Then there was Paul. He gave me a place to live, too. But it came at a price. He beat me, raped me, abused me emotionally and financially, and lent me out to his friends. All under the guise of a BDSM relationship, which I wanted desperately. He taught me I had to start out living as his slave if I wanted to be in the scene. I was young and stupid and I believed him. I thought it was normal. And I was afraid of being back on the street, where I was already being raped and abused, anyway. That's #WhyIStayed, far too long. But one day I found the courage to leave.

We were watching tv downstairs by the pool. I locked him into the room, went upstairs and threw my clothes into a bag, and walked out the door. I had no money, no friends, nowhere to go. But I walked out. I walked 50 miles to Tampa where I knew there was a leather bar and other leathermen. That weekend, I went to the local bar, and I started telling people my story. I met Jim, who I mentioned earlier. Jim was an old school (some would say Old Guard) leatherman. He gave me a place to live, and this time there were no strings attached. I would have slept with him; I was used to sleeping with men for food or shelter. But for the  year I lived with him, he never touched me. He taught me how to have a healthy, consensual leather relationship. He taught me the difference between BDSM and abuse. But back to the story...

A few months after I had left, I was at the bar, this was the 2606 in Tampa which some of you may know. Jim was not with me, so I was alone when Paul walked in and tried to get me to leave with him. After being afraid of him for so long, I wasn't afraid any longer. I yelled at him; I told him I was going nowhere with him.

The music kept playing, of course, but all around me men went quiet and turned toward us. The pool games stopped. The tension in the room was palpable. Paul grabbed me by the arm and began to pull me toward the door. And suddenly, something magical happened. The leathermen in that bar closed ranks in front of us. And all around us. Tampa had a small leather community, just the one bar, so I already knew these men, and they knew my story. They knew who Paul was and why he was there. As ethical leathermen, they stepped up to protect me.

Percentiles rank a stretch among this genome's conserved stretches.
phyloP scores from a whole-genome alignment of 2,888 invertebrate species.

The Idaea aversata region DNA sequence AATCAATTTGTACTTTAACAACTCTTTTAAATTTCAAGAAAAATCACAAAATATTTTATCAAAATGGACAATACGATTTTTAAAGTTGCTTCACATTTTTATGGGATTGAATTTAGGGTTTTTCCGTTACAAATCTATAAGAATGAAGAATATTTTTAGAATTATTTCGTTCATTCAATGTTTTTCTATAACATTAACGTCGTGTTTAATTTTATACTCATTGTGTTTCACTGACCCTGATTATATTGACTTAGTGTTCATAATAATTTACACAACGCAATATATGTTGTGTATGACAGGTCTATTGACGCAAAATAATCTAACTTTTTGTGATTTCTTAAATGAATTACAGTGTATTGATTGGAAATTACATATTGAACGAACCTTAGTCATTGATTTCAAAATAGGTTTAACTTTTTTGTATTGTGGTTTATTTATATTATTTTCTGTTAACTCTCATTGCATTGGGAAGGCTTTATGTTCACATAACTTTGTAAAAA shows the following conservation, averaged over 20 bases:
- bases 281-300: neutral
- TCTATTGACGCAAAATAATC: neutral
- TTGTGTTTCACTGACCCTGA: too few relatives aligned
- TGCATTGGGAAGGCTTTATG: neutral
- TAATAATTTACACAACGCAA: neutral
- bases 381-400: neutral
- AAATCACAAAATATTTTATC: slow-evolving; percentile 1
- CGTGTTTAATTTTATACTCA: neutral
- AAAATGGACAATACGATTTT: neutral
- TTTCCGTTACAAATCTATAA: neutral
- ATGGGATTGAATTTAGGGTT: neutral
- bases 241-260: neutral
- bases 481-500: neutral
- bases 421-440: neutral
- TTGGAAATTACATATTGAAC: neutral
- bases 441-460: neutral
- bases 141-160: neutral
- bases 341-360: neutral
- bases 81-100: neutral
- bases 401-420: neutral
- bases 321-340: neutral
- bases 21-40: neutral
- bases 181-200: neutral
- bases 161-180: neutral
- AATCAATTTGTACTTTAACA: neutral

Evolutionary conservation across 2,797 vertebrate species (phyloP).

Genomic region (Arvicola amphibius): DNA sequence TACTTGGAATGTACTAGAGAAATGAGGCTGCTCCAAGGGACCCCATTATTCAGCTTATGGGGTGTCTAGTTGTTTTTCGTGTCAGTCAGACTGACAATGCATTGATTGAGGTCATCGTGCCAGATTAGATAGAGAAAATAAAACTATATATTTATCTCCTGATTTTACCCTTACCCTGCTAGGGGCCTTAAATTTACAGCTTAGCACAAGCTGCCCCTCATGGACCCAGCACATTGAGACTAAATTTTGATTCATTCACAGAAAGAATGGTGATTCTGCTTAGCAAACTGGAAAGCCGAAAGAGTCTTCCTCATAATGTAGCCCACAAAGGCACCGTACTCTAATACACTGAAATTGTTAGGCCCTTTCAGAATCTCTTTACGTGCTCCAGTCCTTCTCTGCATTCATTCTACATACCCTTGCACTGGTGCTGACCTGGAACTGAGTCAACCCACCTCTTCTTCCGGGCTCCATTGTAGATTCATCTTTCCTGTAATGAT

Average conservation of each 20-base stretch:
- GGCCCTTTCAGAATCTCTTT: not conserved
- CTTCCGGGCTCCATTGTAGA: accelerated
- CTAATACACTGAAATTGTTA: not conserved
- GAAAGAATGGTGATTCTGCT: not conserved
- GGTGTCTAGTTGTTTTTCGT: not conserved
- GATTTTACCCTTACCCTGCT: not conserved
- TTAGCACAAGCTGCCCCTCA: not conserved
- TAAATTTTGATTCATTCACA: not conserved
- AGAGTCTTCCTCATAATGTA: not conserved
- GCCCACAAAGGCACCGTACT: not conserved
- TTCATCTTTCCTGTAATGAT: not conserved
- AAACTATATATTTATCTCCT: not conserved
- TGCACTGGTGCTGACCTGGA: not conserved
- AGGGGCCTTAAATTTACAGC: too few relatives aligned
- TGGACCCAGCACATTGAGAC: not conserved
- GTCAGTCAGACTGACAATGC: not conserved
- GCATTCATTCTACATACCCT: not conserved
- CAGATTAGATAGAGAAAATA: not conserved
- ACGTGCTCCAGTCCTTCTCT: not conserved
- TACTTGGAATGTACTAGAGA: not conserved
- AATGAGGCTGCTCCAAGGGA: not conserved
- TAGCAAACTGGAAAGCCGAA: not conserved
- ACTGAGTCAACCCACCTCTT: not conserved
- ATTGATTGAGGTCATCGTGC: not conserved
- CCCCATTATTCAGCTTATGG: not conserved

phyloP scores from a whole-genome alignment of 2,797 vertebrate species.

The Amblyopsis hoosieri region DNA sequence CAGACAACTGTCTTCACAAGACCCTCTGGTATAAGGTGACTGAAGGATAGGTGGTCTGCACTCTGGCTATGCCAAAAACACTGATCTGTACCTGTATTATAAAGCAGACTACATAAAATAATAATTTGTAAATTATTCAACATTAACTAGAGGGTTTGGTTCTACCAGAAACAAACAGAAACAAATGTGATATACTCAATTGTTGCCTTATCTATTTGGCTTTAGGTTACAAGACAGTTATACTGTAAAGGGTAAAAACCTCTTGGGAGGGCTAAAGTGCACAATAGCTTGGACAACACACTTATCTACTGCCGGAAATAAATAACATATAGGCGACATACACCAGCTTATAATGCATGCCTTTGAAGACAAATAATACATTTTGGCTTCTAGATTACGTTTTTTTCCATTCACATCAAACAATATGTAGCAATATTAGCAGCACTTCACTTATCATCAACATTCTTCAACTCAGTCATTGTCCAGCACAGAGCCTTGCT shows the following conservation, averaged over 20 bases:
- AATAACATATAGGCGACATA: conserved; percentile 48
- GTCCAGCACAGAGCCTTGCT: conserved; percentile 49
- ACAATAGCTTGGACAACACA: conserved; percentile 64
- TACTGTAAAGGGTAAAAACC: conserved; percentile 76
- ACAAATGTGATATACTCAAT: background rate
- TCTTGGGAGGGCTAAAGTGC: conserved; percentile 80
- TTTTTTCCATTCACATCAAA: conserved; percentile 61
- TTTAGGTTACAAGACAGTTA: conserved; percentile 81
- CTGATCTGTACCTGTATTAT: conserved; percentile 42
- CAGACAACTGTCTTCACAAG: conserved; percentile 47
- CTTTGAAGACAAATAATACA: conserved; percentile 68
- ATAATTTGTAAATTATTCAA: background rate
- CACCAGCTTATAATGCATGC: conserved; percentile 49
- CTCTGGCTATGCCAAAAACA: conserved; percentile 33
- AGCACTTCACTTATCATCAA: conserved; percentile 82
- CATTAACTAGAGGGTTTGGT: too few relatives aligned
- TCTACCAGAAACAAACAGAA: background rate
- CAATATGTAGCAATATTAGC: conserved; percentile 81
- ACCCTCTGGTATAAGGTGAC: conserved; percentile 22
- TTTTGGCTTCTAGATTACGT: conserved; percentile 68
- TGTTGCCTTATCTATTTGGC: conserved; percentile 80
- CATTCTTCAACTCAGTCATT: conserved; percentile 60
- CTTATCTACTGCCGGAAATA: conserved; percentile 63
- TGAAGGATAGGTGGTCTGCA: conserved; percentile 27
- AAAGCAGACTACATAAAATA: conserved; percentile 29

Paul didn't really understand what was going on, but for the first time I saw fear on *his* face. I experienced a sudden realization of how small and pitiful he really was. I pulled my arm from his grip. I was shaking not with fear but with anger; I leaned in close to him and I told him that these were my friends, that this was my bar, and that he was not welcome here. He should leave, and never come back. He never did.

To this day I still ask myself #WhyILeft. But I really don't know. Why was it that one day I suddenly had the courage that I had never had before? I don't know. I'm just glad I did. I wish I had done it much sooner.

David M. is now married to his longtime partner. He teaches and mentors young men entering the leather scene. He says the most important thing he teaches them is how to tell the difference between healthy BDSM and abuse. He recommends consulting the site Kink Abuse for more information on the topic.

From time to time Towleroad runs first person stories spotted on social media we think will be of interest to the broader community. Hat tip to Jim Landé for spotting this one. If you come across a particularly timely, moving, amazing or otherwise worthy post, please let us know through our contact form or drop us an email at tips at towleroad dot com.

Previously in this series:
How Three Restaurant Workers Restored a Gay Man's Faith in Humanity [tlrd]

[image kyle pierce - wikimedia commons]


Facebook Donates $10,000 to Utah's Anti-gay Attorney General Sean Reyes

Utah Attorney General Sean Reyes' re-election campaign got a healthy influx of cash from Facebook, Inc. back in May, according to disclosures filed with the Utah Lieutenant Governor's office.

ReyesThe company, which is usually a strong corporate backer of LGBT equality, donated $10,000 to the man who vowed late last year to 'spend whatever it takes' to prevent gay couples from obtaining marriage licenses in his state.

QSalt Lake reports:

When asked about the donation to the person who has arguably become the face of legal opposition to marriage equality in America, a Facebook spokesperson responded with:

“Facebook has a strong record on LGBT issues and that will not change, but we make decisions about which candidates to support based on the entire portfolio of issues important to our business, not just one. A contribution to a candidate does not mean that we agree with every policy or position that candidate takes. We made this donation for the same reason we’ve donated to Attorneys General on the opposite side of this issue – because they are committed to fostering innovation and an open Internet.”

LGBT supporters unsatisfied with Facebook's response have launched an online petition calling for the company to "publicly decry this bigotry and make an equal or greater contribution to the campaign of Charles Stormont who is also seeking the office of Utah Attorney General."

Earlier this month, we reported that Reyes had appealed a Tenth Circuit's decision striking down the state's gay marriage ban directly to the U.S. Supreme court